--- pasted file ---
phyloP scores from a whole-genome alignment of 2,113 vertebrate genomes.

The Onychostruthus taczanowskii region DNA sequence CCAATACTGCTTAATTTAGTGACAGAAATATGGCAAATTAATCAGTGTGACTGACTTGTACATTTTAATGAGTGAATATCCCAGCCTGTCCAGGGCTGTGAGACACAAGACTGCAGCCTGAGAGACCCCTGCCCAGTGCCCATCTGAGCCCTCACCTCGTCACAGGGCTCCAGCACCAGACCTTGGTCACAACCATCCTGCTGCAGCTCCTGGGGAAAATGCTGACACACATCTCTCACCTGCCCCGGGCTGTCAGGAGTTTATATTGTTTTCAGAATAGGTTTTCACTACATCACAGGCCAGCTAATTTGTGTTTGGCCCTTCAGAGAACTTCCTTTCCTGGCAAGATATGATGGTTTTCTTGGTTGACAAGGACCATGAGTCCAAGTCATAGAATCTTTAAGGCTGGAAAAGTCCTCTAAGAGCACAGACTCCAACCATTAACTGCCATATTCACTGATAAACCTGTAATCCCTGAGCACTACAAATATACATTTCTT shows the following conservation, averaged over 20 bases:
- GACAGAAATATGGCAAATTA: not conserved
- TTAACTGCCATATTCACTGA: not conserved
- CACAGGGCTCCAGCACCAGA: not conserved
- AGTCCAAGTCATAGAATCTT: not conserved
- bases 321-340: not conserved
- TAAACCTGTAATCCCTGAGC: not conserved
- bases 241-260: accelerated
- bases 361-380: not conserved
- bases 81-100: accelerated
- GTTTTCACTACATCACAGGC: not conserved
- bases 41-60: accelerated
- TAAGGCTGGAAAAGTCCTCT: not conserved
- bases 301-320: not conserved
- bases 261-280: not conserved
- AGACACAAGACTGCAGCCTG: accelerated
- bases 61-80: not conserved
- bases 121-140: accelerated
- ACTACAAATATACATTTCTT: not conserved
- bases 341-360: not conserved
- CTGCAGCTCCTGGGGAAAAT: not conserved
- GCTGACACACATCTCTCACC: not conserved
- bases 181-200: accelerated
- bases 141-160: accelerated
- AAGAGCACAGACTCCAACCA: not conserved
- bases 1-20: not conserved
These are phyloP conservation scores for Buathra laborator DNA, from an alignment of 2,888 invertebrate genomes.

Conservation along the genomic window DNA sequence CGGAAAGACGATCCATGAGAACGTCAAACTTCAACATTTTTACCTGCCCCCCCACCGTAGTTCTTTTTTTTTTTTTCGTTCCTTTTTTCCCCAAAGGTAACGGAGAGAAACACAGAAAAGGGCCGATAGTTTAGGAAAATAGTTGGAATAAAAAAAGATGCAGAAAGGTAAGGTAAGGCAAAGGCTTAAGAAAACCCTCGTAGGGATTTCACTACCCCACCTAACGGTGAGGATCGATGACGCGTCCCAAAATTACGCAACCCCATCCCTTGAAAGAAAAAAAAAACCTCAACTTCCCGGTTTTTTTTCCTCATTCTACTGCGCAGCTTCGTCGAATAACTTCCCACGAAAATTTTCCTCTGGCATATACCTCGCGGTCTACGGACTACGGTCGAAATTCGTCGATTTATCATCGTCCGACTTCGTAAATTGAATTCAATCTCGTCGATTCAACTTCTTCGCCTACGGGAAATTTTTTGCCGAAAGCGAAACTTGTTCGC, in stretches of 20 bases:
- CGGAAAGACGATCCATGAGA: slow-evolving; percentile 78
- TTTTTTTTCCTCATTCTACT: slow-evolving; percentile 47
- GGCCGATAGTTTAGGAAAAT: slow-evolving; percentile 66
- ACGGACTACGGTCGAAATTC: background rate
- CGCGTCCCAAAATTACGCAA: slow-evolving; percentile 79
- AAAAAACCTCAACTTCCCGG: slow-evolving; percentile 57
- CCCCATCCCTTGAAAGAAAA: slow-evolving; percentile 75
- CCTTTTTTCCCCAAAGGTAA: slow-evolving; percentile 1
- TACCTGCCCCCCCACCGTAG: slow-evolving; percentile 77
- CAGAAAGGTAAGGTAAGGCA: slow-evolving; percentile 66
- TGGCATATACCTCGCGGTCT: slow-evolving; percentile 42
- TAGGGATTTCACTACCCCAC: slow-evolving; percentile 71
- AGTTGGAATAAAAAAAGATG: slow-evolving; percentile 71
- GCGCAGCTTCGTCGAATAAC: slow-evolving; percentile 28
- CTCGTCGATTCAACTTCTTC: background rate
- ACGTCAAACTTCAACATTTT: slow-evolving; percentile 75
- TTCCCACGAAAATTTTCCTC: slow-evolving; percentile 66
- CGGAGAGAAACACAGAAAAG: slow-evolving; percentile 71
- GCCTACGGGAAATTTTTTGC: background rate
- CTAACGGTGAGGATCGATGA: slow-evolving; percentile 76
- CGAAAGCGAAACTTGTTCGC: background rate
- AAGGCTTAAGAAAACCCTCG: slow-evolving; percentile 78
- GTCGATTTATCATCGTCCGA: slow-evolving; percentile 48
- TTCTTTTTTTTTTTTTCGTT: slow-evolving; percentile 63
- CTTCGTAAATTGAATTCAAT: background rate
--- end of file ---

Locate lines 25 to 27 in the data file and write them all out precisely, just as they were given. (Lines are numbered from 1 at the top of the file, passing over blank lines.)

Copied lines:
- bases 141-160: accelerated
- AAGAGCACAGACTCCAACCA: not conserved
- bases 1-20: not conserved